To evaluate the timing of mutations in BRAF (v-raf murine sarcoma viral oncogene homolog B1) during melanocytic neoplasia, we carried out mutation analysis on microdissected melanoma and nevi samples. We observed mutations resulting in the V599E amino-acid substitution in 41 of 60 (68%) melanoma metastases, 4 of 5 (80%) primary melanomas and, unexpectedly, in 63 of 77 (82%) nevi. These data suggest that mutational activation of the RAS/RAF/MAPK pathway in nevi is a critical step in the initiation of melanocytic neoplasia but alone is insufficient for melanoma tumorigenesis.
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Special thanks to S. Rosenberg for providing the melanoma samples for the tissue array, R. Bonner and M. Mertts for the use of their Leica AS LMD Microscope and for advice regarding laser microdissection and D. Leja for assistance preparing figures. This work was supported in part by a grant from the Queensland Cancer Fund and the US National Institutes of Health (N.K.H. and M.S.) and an Australian National Health and Medical Research Council C.J. Martin Fellowship (to P.M.P.). These studies were approved by the institutional review boards of both Queensland Institute of Medical Research and the National Human Genome Research Institute, US National Institutes of Health. The National Human Genome Research Institute Institutional Review Board has approved the use of previously collected, stored tissue samples, which remain anonymous to protect individuals' confidentiality.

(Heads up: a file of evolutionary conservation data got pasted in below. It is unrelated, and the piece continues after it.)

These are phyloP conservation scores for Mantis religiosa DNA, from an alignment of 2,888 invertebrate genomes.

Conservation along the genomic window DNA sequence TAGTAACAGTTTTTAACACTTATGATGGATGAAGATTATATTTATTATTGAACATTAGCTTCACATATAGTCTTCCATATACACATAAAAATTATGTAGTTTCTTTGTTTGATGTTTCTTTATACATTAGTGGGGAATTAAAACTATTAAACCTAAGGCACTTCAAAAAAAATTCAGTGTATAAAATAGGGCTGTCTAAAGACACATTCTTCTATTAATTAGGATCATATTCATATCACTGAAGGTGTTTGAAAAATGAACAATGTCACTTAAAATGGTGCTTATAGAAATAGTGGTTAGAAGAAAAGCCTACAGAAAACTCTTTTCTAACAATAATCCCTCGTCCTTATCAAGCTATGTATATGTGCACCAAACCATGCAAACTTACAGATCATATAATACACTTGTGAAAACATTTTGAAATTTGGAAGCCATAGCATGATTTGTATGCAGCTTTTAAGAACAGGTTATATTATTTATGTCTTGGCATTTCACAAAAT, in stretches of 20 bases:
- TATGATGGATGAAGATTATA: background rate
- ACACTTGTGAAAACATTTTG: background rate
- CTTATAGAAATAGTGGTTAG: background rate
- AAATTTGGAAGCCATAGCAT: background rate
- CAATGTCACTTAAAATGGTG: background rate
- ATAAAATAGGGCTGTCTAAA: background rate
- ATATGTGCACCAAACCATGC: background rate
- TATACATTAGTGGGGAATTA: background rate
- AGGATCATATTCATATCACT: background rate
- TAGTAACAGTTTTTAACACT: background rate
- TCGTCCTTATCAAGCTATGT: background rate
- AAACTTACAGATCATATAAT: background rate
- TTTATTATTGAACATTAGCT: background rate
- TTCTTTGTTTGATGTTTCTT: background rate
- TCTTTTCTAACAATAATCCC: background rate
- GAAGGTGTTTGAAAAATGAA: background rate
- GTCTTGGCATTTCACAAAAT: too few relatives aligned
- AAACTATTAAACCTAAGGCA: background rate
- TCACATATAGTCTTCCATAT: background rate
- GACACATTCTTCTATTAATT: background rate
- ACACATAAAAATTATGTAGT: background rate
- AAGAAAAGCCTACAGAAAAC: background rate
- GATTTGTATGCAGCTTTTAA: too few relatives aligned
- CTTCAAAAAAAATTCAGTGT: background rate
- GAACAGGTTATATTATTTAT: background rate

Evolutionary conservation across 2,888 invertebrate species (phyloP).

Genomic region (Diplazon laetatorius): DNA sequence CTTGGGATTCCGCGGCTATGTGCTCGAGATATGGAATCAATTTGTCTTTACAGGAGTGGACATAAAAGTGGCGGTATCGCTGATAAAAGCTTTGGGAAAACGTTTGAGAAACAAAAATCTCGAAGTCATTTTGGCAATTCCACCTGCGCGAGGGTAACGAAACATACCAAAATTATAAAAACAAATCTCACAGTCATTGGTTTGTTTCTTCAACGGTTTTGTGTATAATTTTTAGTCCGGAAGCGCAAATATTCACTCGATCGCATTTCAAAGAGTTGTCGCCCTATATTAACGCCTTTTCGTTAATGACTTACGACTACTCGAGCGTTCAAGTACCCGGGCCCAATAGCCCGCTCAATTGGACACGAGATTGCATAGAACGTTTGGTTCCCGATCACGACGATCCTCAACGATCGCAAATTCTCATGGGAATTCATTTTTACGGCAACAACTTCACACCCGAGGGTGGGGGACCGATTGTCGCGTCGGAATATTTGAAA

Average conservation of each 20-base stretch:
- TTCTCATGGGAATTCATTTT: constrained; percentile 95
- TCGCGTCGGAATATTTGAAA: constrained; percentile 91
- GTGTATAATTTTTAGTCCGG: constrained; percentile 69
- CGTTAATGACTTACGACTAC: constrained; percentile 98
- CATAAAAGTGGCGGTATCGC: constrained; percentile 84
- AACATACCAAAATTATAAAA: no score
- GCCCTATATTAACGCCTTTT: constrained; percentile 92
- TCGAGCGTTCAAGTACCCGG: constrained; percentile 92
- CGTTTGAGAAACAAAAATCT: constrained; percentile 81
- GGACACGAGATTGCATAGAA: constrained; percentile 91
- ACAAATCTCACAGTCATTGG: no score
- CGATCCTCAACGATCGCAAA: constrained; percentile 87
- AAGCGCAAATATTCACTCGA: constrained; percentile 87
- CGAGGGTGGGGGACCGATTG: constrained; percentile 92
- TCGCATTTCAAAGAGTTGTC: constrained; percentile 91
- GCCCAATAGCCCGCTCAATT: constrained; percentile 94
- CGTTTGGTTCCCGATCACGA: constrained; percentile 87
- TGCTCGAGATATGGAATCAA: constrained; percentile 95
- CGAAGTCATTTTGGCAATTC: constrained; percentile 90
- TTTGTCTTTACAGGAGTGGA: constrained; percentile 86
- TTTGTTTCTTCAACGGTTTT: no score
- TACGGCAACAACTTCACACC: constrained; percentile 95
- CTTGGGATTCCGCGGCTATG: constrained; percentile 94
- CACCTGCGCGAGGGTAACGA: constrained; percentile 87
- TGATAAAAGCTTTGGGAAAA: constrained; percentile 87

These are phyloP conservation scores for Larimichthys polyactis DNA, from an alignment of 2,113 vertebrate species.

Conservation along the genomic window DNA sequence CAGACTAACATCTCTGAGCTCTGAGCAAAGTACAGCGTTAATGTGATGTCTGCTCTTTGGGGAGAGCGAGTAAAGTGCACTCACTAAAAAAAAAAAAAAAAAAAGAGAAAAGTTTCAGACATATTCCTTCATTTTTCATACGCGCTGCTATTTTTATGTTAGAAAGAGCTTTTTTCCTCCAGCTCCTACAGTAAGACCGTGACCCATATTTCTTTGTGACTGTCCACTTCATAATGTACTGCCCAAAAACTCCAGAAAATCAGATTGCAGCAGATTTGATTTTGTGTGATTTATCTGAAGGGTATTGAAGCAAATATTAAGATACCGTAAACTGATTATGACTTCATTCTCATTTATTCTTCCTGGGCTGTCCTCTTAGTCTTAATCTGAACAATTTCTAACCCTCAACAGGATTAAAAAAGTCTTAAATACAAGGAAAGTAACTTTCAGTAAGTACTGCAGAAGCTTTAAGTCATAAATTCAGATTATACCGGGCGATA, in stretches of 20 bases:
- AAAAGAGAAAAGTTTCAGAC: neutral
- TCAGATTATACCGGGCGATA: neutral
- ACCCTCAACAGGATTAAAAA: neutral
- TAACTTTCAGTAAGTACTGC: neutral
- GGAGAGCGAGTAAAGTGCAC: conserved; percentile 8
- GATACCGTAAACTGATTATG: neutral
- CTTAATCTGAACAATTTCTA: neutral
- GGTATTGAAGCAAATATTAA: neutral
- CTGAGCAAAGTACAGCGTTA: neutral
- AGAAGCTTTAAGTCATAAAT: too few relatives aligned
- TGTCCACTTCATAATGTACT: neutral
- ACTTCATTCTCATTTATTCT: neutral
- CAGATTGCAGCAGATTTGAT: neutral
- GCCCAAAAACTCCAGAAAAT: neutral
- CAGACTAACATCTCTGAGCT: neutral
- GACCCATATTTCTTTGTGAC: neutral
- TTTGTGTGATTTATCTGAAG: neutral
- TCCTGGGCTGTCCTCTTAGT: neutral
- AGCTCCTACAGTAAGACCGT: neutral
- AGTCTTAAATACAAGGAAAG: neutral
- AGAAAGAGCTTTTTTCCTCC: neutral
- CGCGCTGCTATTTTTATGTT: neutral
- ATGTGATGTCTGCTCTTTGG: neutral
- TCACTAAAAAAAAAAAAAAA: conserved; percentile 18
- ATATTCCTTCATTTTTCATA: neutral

The authors declare no competing financial interests.
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Pollock, P., Harper, U., Hansen, K. et al. High frequency of BRAF mutations in nevi. Nat Genet 33, 19–20 (2003). https://doi.org/10.1038/ng1054
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